Sarcopenia is a condition that we are ALL at risk of getting and it’s really quite scary. It is defined as a process of reduction in skeletal muscle mass and muscular function that begins after the third decade of life (yeah, by age 40) and progresses as we age. If we look at the body as having hundreds of thousands of different proteins/enzymes, and each muscle is made up of primarily protein, this problem begins to look really bad. It’s one thing to have loss of skeletal muscle and be able to see yourself getting softer and weaker as you age, it’s another to not be able to see the decay in our heart and other organs. Think about it…you are not just losing muscle mass and health on the outside, it’s occurring on the inside as well. The problem is that this will not be identified usually until you have a significant health problem…and who wants that? Sarcopenia is a condition of malnutrition yet almost nobody in the US does anything about it until it causes serious health issues.
Healthcare costs in the year 2000 were 18.5 billion dollars for the treatment of Sarcopenia and its related disease processes and that number is far greater now (this amount constituted 1.5% of the total health care cost of the nation in 2000). Sarcopenia is well studied in the literature and all physicians should be discussing this topic with their adult patients (before they become geriatric patients). Sarcopenia has a direct link to COPD (Chronic Obstructive Pulmonary Disease), contributes to osteoporosis and related fractures, increases hip fracture risk, contributes to mental disorders, increases the risk of postoperative complications, and more.
One of the bigger concerns with Sarcopenia is that it has a link to mitochondrial damage. This is a big deal as mitochondrial damage is linked to almost all disease processes in the human body. So, listen up…if you are near 40, at 40, or over 40, you need to pay attention if you want to be healthy and maximize your life! This is nothing to laugh about. As a society, we are getting softer and weaker as we age and yes, we can do something about it.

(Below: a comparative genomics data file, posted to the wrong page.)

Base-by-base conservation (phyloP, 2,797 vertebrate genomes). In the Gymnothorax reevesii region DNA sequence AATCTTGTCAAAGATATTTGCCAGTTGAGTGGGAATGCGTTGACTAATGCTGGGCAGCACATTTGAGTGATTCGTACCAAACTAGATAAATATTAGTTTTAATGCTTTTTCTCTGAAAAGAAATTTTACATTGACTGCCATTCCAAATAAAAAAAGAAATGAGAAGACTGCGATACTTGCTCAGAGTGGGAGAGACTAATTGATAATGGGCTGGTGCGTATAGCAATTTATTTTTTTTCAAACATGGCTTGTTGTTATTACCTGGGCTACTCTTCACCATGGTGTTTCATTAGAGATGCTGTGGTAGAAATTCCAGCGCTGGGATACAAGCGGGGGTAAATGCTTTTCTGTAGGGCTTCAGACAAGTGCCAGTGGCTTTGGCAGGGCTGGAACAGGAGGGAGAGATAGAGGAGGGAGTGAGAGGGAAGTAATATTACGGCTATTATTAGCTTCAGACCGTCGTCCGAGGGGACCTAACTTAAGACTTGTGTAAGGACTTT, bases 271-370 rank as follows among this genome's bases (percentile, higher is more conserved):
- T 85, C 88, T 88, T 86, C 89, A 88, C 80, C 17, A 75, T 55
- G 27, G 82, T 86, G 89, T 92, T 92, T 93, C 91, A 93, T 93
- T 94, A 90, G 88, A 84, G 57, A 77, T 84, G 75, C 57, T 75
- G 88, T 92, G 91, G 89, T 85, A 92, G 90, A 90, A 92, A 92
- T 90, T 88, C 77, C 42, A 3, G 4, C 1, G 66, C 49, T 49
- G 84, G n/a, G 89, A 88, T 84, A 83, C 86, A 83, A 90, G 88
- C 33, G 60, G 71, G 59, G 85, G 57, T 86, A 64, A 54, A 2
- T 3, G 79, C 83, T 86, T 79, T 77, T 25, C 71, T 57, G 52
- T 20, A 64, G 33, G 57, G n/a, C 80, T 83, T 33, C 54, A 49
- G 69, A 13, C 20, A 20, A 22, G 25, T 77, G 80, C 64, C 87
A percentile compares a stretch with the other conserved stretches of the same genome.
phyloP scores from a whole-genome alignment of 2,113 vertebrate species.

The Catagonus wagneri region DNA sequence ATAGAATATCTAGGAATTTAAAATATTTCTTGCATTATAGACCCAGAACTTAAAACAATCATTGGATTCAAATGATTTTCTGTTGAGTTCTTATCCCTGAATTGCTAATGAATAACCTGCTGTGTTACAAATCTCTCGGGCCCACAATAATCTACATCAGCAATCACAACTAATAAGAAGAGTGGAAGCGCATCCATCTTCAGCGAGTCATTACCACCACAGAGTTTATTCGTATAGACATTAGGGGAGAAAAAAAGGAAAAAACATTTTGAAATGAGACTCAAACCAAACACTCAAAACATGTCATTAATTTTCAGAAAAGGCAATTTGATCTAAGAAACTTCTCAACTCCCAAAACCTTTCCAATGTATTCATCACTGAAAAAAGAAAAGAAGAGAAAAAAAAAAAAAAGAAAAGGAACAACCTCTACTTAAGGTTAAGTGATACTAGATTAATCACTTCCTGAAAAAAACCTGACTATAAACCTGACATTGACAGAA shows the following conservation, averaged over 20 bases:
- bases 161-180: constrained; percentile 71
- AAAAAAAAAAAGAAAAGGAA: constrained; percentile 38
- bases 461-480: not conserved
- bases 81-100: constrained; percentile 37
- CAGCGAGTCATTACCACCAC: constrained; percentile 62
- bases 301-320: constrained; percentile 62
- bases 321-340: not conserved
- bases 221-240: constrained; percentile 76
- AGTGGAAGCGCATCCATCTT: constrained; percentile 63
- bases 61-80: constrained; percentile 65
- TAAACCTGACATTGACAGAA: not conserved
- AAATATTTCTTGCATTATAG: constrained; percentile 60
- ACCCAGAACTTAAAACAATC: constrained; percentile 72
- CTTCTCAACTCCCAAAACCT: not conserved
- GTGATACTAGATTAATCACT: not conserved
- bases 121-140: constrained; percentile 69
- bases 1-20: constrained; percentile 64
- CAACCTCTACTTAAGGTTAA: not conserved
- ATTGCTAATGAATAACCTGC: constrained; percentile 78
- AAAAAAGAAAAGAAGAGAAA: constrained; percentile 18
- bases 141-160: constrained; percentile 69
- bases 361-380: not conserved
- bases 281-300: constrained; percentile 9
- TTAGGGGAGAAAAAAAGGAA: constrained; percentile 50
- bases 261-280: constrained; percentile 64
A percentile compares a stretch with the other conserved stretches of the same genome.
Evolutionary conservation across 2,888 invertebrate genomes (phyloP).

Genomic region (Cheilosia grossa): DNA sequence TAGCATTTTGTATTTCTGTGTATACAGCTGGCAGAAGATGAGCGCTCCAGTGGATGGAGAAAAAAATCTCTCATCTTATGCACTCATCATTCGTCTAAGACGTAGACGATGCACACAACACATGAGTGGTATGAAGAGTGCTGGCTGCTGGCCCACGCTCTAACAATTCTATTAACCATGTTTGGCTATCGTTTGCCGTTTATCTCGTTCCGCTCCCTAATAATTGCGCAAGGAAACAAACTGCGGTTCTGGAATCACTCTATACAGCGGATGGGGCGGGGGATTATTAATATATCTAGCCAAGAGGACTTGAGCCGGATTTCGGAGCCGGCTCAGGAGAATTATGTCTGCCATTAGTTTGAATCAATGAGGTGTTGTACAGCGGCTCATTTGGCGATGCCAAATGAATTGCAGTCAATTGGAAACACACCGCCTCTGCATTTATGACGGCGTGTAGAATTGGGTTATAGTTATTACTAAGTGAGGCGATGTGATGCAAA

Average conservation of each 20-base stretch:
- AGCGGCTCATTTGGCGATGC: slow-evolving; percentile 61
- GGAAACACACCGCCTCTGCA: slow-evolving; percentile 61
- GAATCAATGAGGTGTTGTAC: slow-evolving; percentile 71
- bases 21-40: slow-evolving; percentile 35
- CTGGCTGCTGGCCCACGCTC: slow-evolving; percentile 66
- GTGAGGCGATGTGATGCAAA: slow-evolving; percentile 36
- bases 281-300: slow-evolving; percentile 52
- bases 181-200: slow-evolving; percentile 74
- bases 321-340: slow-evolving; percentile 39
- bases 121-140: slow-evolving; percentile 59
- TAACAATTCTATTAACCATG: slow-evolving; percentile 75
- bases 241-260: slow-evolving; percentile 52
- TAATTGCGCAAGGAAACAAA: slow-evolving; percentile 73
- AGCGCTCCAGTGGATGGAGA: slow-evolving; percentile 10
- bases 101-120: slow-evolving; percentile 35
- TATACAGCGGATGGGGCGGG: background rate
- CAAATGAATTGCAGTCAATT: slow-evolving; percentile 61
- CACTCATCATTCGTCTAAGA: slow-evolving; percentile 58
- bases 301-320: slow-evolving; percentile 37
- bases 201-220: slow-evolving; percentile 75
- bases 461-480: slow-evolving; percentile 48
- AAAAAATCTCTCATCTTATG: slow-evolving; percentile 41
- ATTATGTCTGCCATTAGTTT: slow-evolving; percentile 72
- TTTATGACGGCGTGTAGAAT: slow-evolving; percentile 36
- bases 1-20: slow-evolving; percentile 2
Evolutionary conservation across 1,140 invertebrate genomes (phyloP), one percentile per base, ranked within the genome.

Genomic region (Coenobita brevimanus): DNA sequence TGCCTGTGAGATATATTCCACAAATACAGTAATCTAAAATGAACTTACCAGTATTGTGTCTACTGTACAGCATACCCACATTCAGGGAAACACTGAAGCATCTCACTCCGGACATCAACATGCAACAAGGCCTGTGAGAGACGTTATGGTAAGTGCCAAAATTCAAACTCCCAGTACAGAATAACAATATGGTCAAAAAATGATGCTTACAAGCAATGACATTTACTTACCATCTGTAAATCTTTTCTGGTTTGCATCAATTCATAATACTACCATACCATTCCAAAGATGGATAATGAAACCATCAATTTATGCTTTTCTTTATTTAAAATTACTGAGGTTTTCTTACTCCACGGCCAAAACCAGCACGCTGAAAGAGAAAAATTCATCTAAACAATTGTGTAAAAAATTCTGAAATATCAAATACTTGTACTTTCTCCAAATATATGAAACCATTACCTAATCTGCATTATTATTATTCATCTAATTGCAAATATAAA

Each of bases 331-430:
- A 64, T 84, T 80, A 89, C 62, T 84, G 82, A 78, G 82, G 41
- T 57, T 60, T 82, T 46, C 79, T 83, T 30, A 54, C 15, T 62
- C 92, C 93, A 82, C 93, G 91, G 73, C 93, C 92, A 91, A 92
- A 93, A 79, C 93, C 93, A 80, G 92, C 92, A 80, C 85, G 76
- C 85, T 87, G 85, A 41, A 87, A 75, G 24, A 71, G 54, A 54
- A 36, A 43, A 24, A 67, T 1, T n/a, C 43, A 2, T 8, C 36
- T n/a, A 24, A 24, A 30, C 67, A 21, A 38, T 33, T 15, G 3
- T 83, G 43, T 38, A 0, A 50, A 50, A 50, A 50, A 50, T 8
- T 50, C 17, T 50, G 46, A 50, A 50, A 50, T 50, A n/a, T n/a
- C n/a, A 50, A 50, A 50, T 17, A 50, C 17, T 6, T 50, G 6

For those out there who still think we get enough protein, the easy way to prove this point wrong is by looking at our population as a whole and recognizing that Sarcopenia affects a large amount of our adult population. Simply put, we are wasting away…yikes! We have to concede that very little is being done to address this serious problem. The great thing is that with some basic lifestyle improvements, we can get healthier…yes, it’s that simple!
We have to keep in mind that the out of date notion that ‘don’t eat too much protein as it leads to positive nitrogen balance or kidney damage’ is simply that: out of date. This blog falls on the heels of my last blog that discussed what caloric restricted resistance training athletes need for protein needs. To many, this amount of protein would seem high, but the research, for some time, has been showing that we are not consuming enough high quality protein. It’s time for healthcare professionals to update their knowledge on protein and make proper recommendations. More protein isn’t needed just for those who are lean and active, it’s needed for everyone!
Treatment for sarcopenia involves being active/exercising and eating more protein to offset the age-related loss. A 2015 double blind randomized study in the American Journal of Clinical Nutrition determined that a Vitamin D and leucine enriched whey (protein) ‘nutritional supplement’ improved muscle mass and lowered the risk of Sarcopenia. Another study from 2015, this one a review study, suggests at least 25-30gm of ‘high quality’ protein at each meal to prevent Sarcopenia. Beasley et. al authored a great study in 2013 in Nutrition in Clinical Practice that discussed how whey protein works better than other proteins at muscle protein synthesis (MPS) and his study makes recommendations to consider protein supplementation for those who are Sarcopenic and are not getting in enough protein (this basically means all of them).
In the next few blogs, I’ll be writing about the best ways to extend your life/reduce diseases as per the literature. In regards to Sarcopenia, we need to get in more high quality protein. So this begs the question: what is the best protein to ingest, how do I compare protein sources, and where do I get the best stuff? To whet your appetite, I’ll mention that the literature shows that whey is the best protein. As to where to get it, ask me now or wait until I write about it.
More on its way…stay tuned!
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